Taxing on social security in ND up for debate –


North Dakota is one of 13 state’s in the nation that taxes social security at the local level. Lawmakers are considering changing that.  

It has been the topic of conversation for years in committee. There were three almost identical bills introduced this session that would eliminate the state tax on social security. 

Everyone is impacted or supported by social security, whether you are retired, disabled, have low income or more.  If you work, a portion is taken out of your check depending on how much you earn. 
That money then goes into the state general fund. 

But when it comes putting a tax on social security, North Dakota is unique. 

“Our members came forward and said this is something we need to do about it,” said Josh Askvig, State Director for AARP in North Dakota.

AARP is supporting the bill and according to them, it is one of 13 states that tax social security benefits at all. It’s also one of three that tax it at the full federal income level.

So, whatever the federal government charges you in tax on your social security benefits the state matches that amount.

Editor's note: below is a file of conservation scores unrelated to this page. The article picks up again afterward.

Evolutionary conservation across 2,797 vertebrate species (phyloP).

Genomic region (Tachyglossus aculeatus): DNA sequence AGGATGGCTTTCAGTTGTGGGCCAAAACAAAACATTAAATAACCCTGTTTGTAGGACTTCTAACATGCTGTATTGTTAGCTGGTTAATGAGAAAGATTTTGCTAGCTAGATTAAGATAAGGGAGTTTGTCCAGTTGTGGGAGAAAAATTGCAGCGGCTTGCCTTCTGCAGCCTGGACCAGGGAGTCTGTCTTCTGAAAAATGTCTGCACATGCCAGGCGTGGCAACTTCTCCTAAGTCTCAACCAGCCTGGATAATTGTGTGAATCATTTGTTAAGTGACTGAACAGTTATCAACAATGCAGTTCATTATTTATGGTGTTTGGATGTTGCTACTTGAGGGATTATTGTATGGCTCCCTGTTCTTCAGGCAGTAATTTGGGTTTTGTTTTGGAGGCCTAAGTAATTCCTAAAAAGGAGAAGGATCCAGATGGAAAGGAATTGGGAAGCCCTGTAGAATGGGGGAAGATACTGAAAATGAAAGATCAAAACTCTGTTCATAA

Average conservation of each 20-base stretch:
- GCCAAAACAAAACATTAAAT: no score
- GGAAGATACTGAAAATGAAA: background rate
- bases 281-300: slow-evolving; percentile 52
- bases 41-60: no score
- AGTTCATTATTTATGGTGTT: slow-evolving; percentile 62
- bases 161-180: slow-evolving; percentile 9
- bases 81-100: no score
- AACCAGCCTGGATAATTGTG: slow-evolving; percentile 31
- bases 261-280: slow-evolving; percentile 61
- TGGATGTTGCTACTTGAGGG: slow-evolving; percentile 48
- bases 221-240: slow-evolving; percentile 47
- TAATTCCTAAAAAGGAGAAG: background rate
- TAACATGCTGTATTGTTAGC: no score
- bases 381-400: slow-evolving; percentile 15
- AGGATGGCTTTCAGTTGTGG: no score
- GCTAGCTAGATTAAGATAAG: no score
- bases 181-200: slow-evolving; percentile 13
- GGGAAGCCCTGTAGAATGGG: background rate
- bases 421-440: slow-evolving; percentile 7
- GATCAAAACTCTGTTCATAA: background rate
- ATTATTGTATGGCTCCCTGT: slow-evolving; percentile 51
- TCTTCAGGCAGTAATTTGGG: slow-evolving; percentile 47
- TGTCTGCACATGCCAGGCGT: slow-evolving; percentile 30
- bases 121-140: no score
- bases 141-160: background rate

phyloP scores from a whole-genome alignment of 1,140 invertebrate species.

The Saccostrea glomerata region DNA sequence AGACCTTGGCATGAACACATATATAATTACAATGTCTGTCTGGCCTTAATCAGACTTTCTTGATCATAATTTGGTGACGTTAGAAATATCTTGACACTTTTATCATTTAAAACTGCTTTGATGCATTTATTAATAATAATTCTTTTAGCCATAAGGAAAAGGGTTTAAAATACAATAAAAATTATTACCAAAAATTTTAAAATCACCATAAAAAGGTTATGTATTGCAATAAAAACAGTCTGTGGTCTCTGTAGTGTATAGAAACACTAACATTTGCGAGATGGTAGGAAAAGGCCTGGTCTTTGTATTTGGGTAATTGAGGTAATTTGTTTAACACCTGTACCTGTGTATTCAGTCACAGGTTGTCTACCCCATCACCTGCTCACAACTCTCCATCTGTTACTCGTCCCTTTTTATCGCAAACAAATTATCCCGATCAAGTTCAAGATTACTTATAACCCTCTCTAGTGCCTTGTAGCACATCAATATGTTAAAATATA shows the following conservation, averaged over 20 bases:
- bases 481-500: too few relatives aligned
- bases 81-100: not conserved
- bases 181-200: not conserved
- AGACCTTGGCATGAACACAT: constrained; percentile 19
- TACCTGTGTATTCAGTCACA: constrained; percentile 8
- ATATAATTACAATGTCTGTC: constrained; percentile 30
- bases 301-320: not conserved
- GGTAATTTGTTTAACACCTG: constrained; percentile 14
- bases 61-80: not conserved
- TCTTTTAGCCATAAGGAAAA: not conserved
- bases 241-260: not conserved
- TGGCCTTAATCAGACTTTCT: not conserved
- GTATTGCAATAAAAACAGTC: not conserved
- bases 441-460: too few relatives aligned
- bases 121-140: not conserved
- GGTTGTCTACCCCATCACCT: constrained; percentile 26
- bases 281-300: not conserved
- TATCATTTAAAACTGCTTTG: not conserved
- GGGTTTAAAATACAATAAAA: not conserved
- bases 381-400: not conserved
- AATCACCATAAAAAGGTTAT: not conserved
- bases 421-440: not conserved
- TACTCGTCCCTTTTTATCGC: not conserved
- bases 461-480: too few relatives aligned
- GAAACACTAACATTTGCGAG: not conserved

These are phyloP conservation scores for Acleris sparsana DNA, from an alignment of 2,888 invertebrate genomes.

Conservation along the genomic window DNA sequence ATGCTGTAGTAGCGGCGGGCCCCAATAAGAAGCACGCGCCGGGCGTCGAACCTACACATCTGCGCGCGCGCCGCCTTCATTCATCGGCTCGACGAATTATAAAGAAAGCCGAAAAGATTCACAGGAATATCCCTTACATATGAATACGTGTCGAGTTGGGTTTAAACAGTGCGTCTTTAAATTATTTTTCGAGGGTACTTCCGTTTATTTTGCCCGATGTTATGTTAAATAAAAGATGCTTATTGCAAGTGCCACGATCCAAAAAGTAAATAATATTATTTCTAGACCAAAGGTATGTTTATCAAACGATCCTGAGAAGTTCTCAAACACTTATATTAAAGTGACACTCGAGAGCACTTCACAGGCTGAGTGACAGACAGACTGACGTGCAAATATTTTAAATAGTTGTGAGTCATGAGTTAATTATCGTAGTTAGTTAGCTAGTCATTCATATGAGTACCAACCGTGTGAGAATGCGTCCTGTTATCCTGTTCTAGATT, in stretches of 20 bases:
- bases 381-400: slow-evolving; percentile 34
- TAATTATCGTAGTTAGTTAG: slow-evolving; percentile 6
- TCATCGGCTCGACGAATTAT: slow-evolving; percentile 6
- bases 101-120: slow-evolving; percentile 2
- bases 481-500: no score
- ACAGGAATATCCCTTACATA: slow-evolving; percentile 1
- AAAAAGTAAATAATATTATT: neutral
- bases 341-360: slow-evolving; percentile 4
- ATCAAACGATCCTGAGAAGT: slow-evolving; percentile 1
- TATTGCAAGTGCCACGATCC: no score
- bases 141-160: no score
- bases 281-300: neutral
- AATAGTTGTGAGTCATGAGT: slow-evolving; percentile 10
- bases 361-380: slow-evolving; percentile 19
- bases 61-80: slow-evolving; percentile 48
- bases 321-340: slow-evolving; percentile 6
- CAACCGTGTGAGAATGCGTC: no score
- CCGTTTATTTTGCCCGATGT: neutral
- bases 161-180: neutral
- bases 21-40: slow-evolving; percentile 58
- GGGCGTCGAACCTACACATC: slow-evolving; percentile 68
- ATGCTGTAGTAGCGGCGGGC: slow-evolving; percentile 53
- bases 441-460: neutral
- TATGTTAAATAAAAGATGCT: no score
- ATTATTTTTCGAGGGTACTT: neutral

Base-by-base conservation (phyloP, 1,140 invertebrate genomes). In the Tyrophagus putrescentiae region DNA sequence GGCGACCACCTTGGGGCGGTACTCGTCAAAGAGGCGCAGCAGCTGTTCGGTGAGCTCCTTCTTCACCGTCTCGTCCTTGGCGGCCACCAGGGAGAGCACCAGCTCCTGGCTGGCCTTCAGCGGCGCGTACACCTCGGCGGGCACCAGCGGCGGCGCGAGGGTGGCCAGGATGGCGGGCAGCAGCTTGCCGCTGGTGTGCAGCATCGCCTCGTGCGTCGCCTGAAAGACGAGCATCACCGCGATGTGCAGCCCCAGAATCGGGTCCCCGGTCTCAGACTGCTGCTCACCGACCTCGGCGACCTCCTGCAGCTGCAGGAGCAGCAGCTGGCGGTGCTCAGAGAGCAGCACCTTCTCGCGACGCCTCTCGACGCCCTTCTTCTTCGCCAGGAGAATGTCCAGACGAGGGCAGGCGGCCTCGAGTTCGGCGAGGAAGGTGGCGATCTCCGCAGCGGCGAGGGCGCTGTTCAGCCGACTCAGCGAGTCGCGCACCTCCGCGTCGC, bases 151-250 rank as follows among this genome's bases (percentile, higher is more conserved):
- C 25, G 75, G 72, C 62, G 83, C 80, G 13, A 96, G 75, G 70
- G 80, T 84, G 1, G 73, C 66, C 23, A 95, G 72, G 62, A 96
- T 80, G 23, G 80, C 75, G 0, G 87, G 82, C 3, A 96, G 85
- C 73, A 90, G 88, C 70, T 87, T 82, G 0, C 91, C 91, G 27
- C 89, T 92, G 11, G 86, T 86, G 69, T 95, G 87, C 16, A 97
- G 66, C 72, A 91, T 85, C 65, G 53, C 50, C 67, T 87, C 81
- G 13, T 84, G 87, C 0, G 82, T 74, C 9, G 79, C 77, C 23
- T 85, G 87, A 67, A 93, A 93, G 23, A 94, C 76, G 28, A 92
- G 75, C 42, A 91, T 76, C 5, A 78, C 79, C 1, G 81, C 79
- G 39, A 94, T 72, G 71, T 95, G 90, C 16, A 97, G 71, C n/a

House Bill 1174 would remove North Dakota from being one of the three that fully tax it.

“We were already taxed on social security, all these years. social security isn’t a pre-tax deduction. So with this, I consider double taxation. It is a tax reduction for our elderly senior, they would see an immediate benefit if this bill was passed,” said  Rep. Larry Bellew, Minot (R) Prime sponsor.

While others are against it. 

“There is not a lot of appetite for income tax reduction or income tax elimination. We have the lowest income tax rate of all 41 states that have an income tax and thats because we have a broad base. So, it is not a real big tax burden I do not think on anybody,” said Sen. Dwight Cook, Mandan (R).

In North Dakota Social Security recipients who rely on Social Security for 50% or more of their income is 45.3 percent. Those who rely on it for 90% or more of their income is 23.1 percent. 

The bill is expected to be on the Senate floor this week if not next week. 



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